Country Risk Analysis

In the effort to reduce company risk while simultaneously expanding operations, the firm should consider expansion into a new geographic market. By taking advantage of the unique attributes of the Irish economy and aligning them with the characteristics of this company, the potential to maximize shareholder wealth improves while the risk exposure of the company declines. By expanding our information technology operations into Ireland, this risk/return strategy can be successfully accomplished.
Located just west of Great Britain, the Republic of Ireland is a small island state surrounded by the Atlantic Ocean. The population in 1999 was estimated at 3,632,944 people. The estimated growth rate each year was also estimated at .38% each year. Of this, people held the Nationality of being Irish, and their decent was mostly English and Celtic. Their has been a very distinct religious dominance in this country, with 92% of the population being Roman Catholic, and 3% Anglican, and the other 5% was comprised up of Jehovah’s Witnesses, Jewish, and Others. As for a language, the people of Ireland mostly speak English, but Irish, a unique dialect of Gaelic, is spoken mainly in areas located along the western coast.
In 1921, the pushes of Nationalism resulted in the Independence of Ireland from their mother country, the United Kingdom. Since then, much dispute about the status of Northern Ireland, which remains under the control of the British, have caused periods of severe conflicts between the Protestant control government and the Catholic population of Northern Ireland. Currently, peace talks are in progress between the Northern Ireland and British governments.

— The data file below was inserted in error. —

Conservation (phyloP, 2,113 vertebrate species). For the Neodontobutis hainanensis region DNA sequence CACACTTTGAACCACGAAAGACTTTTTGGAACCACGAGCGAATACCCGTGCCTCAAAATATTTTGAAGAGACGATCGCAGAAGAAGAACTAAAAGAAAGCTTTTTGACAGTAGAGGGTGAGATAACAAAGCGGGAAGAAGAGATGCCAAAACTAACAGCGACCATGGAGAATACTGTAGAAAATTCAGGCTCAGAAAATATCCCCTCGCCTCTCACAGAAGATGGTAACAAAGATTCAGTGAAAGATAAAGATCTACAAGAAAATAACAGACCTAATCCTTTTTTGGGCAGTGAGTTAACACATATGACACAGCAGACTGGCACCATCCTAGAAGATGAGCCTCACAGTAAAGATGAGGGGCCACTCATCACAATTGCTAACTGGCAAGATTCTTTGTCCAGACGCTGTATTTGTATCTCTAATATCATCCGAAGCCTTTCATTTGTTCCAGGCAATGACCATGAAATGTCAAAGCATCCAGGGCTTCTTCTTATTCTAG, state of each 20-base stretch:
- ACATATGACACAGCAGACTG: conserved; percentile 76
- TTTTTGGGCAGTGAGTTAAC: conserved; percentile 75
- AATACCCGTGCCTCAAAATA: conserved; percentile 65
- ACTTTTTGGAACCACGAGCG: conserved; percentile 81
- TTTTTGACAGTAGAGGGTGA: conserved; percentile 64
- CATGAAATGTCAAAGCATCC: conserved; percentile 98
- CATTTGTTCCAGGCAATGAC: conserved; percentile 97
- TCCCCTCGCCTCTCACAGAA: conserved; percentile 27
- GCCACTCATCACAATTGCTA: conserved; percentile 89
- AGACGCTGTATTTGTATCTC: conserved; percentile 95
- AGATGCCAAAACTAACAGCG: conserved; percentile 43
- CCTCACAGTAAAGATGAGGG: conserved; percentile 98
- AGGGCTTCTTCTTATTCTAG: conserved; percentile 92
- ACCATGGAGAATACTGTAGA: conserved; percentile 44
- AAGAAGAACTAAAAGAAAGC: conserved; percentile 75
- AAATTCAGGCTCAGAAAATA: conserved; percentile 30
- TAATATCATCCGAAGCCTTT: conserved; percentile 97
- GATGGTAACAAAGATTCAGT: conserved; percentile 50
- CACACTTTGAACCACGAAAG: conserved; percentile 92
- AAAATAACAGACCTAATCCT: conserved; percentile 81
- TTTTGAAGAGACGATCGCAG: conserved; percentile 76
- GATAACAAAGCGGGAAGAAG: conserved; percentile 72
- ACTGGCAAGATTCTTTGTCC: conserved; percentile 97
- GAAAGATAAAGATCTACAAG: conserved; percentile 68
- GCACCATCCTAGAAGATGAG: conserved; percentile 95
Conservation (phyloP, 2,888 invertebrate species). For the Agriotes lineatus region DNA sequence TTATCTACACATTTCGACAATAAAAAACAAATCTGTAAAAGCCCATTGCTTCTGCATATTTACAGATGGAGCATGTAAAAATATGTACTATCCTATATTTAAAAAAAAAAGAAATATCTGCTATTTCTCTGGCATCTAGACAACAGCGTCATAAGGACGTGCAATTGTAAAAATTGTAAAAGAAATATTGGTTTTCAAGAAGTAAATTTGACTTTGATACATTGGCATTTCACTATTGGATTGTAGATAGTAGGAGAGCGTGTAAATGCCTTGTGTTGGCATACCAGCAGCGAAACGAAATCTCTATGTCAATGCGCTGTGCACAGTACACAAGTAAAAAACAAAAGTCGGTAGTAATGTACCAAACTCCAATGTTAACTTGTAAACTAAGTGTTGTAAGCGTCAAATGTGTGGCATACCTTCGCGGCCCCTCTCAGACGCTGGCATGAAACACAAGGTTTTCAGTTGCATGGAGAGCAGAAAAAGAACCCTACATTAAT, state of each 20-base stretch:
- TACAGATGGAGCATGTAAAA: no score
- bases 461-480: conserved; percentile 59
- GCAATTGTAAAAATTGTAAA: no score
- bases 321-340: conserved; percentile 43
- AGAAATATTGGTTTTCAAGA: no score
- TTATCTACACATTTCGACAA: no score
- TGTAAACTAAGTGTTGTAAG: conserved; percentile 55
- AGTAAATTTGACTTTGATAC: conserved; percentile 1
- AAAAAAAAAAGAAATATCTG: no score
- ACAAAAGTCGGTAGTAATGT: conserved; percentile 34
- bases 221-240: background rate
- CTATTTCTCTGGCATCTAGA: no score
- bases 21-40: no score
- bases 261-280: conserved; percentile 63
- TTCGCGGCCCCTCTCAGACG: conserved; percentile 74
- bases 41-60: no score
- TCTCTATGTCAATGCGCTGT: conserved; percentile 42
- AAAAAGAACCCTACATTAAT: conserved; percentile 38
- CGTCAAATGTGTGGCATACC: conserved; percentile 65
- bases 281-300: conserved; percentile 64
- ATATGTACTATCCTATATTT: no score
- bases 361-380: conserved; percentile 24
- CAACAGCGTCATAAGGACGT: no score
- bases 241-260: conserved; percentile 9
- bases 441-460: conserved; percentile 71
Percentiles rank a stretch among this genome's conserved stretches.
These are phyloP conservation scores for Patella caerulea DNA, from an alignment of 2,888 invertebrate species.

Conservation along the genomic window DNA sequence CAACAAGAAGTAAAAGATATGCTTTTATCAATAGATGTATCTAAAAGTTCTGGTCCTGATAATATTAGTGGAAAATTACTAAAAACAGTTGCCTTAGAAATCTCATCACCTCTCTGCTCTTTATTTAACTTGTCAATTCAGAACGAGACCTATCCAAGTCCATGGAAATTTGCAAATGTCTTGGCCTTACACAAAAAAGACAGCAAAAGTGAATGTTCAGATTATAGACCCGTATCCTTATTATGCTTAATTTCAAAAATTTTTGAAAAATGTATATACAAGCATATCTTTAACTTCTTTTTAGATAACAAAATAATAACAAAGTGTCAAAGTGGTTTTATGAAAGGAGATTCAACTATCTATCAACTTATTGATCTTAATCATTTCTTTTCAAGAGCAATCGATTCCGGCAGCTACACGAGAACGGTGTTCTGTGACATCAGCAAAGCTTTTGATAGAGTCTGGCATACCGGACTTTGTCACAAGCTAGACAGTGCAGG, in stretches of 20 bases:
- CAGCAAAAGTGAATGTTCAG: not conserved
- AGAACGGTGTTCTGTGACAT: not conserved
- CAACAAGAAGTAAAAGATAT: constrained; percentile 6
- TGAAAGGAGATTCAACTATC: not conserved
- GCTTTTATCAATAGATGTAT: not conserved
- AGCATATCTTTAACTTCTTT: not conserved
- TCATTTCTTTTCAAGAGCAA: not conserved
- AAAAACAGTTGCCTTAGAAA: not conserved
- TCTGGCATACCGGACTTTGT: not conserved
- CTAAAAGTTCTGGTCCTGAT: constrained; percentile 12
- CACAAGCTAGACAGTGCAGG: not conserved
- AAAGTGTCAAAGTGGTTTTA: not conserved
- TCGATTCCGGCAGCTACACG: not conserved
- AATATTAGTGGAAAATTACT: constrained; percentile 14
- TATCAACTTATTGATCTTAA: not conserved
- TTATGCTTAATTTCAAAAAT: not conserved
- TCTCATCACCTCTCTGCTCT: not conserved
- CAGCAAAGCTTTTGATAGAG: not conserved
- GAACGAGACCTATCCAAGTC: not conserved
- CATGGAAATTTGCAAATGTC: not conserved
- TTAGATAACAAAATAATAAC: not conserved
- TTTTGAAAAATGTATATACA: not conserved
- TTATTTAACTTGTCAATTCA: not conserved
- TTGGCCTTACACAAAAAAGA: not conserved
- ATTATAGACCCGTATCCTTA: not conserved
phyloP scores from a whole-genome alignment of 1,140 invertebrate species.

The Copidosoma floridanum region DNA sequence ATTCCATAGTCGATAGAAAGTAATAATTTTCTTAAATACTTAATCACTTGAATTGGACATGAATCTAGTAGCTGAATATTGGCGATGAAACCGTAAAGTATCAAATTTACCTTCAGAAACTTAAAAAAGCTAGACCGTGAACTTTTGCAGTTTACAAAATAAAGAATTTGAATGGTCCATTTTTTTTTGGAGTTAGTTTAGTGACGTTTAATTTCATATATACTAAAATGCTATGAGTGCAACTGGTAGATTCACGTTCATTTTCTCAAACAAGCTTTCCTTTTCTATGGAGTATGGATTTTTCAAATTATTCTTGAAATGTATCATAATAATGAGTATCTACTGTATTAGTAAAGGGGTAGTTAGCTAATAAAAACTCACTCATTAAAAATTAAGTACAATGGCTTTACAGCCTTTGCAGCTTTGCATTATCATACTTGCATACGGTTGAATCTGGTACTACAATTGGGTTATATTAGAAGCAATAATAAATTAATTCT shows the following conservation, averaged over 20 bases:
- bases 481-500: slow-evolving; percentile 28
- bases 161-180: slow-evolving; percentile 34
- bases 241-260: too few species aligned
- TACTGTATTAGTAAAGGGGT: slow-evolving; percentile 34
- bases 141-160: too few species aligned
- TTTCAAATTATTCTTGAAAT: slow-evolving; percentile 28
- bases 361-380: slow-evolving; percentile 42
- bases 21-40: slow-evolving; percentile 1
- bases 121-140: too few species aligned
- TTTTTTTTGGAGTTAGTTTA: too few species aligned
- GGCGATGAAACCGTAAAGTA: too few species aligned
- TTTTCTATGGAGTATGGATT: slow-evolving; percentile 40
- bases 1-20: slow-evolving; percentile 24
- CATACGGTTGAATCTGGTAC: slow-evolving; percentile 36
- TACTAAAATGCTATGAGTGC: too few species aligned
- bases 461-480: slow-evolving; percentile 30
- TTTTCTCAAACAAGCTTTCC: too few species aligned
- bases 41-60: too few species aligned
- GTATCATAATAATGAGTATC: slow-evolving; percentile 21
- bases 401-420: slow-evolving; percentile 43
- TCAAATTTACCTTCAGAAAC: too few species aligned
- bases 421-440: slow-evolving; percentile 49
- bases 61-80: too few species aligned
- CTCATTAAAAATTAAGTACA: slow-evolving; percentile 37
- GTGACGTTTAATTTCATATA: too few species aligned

In terms of their governmental structure, Ireland is a republic, and they have had their Independence since December 6, 1921. Internally, the structure of their governing powers is as follows. There is a Chief of State (president), Head of Government (Prime Minister), a Cabinet, a Legislative Branch and a Judicial Branch. These governing offices do work together in order to establish a well functioning government for the country. Along the lines of politics, there are also practicing political parties that represent different areas of interest to the Irish people. There are active military branches including the Army, Naval Services and Air Corp., as well as the National Police.
The government of Ireland has worked very hard to boost its country’s economy. Over the past ten years, the government has implemented a series of national economic programs that have been designed to hinder inflation, reduce government spending, and to also promote foreign investments. Although Ireland is a small, modern, trade-dependent country, there have been some recent changes. The economy of Ireland is averaging a growth rate of 9.5% per year. For the last ten years, the growth rate of Ireland’s economy has been over three times the EU average.
Exports have remained the primary contribution to Ireland’s growth, but consumer spending, and the recovery of construction and business investments, have contributed to the economy’s performance. In 1998, the estimated GDP was $67.1 billion. In terms of per capita income, its estimate was $18,600. Ireland has an unemployment rate of about 5% - less than half the EU average.
In a recent article in the Irish Times, “Irish Unions Warn Gov’t Wage Pact Threatened By Inflation,” it was reported that the Irish government has recently made agreements with labor unions regarding a national pay agreement. They received warning by labor unions that this agreement may be threatened by rising inflation. Ireland currently is facing a very high inflation rate of 5%. This is the highest percentage in the whole EU. This new wage deal that had been agreed upon locked in cumulative pay raises totaling 15.75% over the next 33 months. According to many economists, over the past 10 years, the wage pacts have become a “cornerstone” for Irelands economic reversal. This reversal has seen GDP grow for an average of 9% per year between 1994 and 1999. The pact was called the Program for Prosperity and Fairness, and its purpose was to draw up a plan to make cost of living expenses reasonable in relation to inflation. Currently, Ireland is working to create a prospering economy, make sure that inflation is under control, and keep unemployment down.
Ireland’s information technology industry has developed rapidly in recent years. Since 1980, 40% of all investment